This is the second biggest acquisition of Facebook after last month acquisition of WhatsApp for $19 billion.
Big computing platform for Facebook
Virtual reality is booming, the latest proof being the Sony’s Morpheus project unveiled it a few days. Google is all set to make its Google glass commercial later this year or early next year. The search giant recently announced they’ll be collaborating with Ray Ban & Oakley frames to design, develop and distribute a new breed of eyewear for Glass.
Facebook doesn’t want to miss the boat here. If you try to understand how the acquisition of Oculus VR will help Facebook, it seems that this move was made to accelerate the process of development of Oculus.
“Virtual reality and augmented reality are powerful consumer-oriented technologies that are vastly underrepresented in the market,” says Kyt Dotson, VR enthusiast and SiliconAngle associate editor. “This acquisition by Facebook feels like an ‘in before Google’ move, as the search giant is beginning to make inroads into augmented reality equipment with Google Glass.
“The two billion dollars to a company like Oculus VR will be an amazing foundation to build more products based on VR, and the opportunities for gaming are staggering. Not a day goes by that I hear about some new upcoming video game being questioned if it’ll be available on the Rift. With this money and the backing of Facebook a real push into the market cannot be too far behind.”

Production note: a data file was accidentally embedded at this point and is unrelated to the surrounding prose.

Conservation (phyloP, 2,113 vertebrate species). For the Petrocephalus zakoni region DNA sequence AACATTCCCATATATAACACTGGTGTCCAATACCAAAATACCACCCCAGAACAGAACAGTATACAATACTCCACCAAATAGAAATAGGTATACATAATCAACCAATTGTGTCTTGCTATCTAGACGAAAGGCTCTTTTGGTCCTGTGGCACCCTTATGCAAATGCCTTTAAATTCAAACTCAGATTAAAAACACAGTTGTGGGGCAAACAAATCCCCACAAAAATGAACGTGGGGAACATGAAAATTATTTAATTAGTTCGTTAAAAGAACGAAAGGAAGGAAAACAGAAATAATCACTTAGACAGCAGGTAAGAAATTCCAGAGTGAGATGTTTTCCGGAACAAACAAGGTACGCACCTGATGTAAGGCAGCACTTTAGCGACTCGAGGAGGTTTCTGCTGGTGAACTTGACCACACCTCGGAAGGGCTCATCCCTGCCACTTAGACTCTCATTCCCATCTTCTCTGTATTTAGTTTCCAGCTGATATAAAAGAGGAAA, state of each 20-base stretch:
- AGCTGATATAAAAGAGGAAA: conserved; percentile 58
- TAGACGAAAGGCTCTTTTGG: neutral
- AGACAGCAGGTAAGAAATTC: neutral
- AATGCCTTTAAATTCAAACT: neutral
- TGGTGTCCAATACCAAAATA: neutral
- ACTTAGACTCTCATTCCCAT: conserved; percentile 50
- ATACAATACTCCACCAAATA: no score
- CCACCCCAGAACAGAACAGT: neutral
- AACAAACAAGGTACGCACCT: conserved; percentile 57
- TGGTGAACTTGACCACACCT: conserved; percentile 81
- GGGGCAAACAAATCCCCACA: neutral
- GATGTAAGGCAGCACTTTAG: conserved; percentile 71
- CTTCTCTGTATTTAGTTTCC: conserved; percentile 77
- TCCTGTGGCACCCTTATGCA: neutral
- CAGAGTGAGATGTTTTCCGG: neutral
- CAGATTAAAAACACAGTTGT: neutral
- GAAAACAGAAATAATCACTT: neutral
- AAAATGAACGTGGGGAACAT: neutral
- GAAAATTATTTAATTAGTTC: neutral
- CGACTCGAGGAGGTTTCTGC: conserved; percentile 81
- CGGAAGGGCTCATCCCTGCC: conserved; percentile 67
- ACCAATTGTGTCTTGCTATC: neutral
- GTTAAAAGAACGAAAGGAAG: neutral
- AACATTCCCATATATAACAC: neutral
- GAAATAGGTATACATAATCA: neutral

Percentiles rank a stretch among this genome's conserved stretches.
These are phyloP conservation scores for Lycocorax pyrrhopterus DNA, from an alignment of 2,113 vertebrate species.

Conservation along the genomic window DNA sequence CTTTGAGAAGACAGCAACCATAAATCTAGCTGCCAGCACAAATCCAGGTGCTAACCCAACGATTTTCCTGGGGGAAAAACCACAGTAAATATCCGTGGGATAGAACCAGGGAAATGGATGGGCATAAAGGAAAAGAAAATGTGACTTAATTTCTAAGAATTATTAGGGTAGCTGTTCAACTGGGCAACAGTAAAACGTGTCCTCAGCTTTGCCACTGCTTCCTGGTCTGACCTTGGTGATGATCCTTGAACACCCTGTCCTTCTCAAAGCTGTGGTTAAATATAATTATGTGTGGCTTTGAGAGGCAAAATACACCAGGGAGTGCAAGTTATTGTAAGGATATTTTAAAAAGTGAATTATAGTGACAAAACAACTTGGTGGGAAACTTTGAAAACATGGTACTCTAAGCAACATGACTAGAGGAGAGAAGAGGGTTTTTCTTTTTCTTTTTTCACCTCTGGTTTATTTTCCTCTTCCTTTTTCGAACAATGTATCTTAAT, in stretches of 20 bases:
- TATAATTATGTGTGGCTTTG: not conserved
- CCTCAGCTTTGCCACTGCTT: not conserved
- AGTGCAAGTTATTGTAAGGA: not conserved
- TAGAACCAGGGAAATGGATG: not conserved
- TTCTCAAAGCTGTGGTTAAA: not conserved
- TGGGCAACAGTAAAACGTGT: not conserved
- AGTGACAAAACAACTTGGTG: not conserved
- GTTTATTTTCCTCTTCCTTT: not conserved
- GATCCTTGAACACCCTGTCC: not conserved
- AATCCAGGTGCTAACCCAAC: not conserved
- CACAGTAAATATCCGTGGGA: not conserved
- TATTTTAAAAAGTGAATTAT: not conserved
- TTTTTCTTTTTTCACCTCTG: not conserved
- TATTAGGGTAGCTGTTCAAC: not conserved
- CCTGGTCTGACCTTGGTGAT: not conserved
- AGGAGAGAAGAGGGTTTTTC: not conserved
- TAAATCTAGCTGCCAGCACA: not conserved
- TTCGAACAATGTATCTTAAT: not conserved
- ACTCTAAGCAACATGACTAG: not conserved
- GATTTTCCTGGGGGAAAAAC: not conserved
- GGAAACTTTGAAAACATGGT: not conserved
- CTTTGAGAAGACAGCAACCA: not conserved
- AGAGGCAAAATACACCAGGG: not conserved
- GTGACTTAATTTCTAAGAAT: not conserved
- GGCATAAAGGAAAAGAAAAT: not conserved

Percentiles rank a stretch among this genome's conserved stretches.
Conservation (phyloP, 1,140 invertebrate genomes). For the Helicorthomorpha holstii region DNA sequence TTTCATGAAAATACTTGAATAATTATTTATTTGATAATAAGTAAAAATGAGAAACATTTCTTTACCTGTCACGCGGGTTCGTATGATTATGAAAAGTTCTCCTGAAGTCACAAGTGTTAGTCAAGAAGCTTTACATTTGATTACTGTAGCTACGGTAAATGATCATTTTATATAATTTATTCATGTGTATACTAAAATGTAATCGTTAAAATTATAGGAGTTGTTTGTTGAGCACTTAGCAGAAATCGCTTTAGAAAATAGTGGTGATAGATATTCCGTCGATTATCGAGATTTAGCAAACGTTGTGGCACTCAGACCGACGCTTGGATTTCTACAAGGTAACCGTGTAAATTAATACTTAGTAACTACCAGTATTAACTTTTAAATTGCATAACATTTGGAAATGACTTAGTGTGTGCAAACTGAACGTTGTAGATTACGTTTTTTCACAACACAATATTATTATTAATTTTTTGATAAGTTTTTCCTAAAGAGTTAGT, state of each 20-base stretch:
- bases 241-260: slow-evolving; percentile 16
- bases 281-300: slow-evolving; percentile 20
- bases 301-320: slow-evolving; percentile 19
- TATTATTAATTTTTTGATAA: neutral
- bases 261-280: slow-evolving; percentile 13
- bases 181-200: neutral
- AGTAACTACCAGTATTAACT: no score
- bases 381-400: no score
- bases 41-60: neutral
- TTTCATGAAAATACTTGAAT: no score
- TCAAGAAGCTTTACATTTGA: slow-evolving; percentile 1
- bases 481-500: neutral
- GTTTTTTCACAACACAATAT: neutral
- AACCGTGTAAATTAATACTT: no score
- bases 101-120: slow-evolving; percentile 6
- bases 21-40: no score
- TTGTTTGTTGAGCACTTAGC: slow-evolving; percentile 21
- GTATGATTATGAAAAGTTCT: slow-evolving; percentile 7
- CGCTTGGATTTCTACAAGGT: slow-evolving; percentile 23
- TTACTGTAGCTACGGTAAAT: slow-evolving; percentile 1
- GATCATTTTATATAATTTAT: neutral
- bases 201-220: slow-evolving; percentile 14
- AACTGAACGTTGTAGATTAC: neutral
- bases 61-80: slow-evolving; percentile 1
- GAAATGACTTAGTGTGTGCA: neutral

Oculus VR as a company does not offer any consumer product yet, but the design of virtual reality glasses, Oculus Rift, has changed the understanding of computer entertainment. The impression is that Oculus VR until now had always move without a precise marketing strategy and from its point of view, it was time to make a change in what has been developed so far.
It is difficult to find points of connection between your social network and a virtual reality platform. Probably, there will be none connection points ever, and the acquisition of Oculus VR will be a form of diversification of the business for Facebook, at least in the initial phase.